Prediction of intravenous cyclosporine area under the concentration-time curve after allogeneic stem cell transplantation

N. Duncan, C. Craddock, M. Cook, S. Nagra, J. Arazzi, Alison H. Thomson

Research output: Contribution to journalArticle

7 Citations (Scopus)

Abstract

Currently, routine monitoring of cyclosporine in patients undergoing allogeneic stem cell transplantation is based on analysis of trough, or C0, predose concentrations. However, recent studies in solid organ transplant recipients have demonstrated that monitoring cyclosporine exposure by analyzing 2-hour postdose concentrations (C2) or area under the concentration-time curve (AUC) may improve clinical outcome. This study investigated the ability of single samples to predict exposure to intravenous cyclosporine in eight patients undergoing allogeneic stem cell transplantation. Patients received cyclosporine at a starting dose of 2.5 mg/kg 12-hourly by intravenous infusion over 4 hours. Blood samples were taken at 0, 1, 2, 3, 4, 4.17, 4.33, 4.67, 5, 6, 8, and 12 hours after the start of the infusion. Linear regression was undertaken to investigate the relationship between AUC and concentrations measured at individual time points; bias and precision were also examined. Cyclosporine doses ranged from 250 mg to 430 mg/day, AUC from 3.85 to 8.39 mg.h/L, clearance from 19.1 to 48.1 L/h, and elimination half-life from 3.7 to 15.5 hours. Although C-max and the concentration measured at 3 hours (C3) provided the best prediction of AUC (r(2) = 0.90 and r(2) = 0.87, respectively), the infusion protocol made the time of Cmax difficult to predict. Concentrations measured at the end of the infusion (Cend) and 12 hours postdose (C12) gave similar results (r(2) = 0.87 and 0.77, respectively). These data suggest that C12 concentrations provide an acceptable marker of total exposure to intravenous cyclosporine in patients undergoing allogeneic stem cell transplantation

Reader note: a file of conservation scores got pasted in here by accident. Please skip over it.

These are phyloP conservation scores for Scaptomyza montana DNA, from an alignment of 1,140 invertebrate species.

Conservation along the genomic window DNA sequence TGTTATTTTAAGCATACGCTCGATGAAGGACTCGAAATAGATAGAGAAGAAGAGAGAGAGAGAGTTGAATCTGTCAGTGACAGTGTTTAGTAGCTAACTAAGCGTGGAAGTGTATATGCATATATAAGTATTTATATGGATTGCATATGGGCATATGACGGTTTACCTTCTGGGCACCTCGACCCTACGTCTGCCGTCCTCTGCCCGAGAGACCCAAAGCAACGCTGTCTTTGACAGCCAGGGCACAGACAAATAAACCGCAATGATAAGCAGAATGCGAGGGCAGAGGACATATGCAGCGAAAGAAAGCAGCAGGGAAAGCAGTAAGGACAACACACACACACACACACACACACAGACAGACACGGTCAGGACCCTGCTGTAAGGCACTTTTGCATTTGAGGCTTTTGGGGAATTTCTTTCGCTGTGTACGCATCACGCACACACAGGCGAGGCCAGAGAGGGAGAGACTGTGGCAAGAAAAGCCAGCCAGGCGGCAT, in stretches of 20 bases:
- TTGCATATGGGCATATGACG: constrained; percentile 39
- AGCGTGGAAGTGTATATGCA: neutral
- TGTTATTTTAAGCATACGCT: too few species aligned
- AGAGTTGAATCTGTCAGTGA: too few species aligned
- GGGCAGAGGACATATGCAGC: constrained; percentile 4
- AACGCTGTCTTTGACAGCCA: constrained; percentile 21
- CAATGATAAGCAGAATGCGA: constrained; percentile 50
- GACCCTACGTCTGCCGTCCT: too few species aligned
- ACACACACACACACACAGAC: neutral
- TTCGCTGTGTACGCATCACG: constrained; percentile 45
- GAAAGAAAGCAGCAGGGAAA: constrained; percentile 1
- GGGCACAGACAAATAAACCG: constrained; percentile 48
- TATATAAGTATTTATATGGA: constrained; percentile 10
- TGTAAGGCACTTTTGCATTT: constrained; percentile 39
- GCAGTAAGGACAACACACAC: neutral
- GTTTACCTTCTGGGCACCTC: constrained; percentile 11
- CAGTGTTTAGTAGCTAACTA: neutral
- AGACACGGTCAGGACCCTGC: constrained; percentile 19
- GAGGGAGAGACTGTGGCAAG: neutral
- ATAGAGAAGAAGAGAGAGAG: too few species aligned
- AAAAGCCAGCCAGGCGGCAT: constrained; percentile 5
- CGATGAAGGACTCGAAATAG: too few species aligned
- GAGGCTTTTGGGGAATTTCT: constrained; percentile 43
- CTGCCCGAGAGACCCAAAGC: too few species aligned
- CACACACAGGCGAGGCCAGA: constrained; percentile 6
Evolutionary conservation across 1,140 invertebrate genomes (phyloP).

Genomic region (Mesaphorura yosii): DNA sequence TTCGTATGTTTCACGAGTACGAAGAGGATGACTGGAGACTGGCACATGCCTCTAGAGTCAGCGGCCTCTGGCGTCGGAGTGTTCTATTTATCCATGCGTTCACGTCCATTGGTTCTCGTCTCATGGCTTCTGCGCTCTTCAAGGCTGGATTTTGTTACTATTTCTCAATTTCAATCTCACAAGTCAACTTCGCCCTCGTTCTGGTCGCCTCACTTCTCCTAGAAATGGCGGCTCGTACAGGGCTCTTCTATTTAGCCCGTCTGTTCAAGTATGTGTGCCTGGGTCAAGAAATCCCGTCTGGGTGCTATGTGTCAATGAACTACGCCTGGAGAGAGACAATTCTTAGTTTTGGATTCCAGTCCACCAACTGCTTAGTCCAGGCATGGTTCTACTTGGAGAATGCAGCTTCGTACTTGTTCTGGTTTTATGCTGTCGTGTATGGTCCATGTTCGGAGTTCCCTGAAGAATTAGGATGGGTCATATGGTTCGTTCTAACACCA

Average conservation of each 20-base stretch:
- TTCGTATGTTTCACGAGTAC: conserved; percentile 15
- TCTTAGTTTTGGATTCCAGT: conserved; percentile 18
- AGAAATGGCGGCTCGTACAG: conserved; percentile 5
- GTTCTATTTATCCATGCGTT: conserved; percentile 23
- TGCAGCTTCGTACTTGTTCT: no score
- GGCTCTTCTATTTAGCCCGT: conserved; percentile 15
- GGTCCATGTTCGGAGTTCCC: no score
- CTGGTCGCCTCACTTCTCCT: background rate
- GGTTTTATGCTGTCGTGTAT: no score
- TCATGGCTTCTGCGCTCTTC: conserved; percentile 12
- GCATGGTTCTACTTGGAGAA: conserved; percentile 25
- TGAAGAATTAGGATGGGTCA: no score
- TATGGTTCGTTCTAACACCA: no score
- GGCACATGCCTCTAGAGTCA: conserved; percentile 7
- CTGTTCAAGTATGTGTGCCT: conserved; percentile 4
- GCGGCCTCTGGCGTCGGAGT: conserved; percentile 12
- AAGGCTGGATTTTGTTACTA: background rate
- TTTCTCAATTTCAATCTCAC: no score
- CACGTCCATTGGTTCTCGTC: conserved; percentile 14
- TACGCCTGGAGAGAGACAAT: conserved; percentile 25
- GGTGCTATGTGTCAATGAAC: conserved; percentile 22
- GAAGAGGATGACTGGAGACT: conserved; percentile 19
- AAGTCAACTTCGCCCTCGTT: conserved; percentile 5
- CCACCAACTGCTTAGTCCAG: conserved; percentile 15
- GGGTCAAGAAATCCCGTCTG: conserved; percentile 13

LanguageEnglish
Pages353-358
Number of pages6
JournalTherapeutic Drug Monitoring
Volume32
Issue number3
DOIs
Publication statusPublished - Jun 2010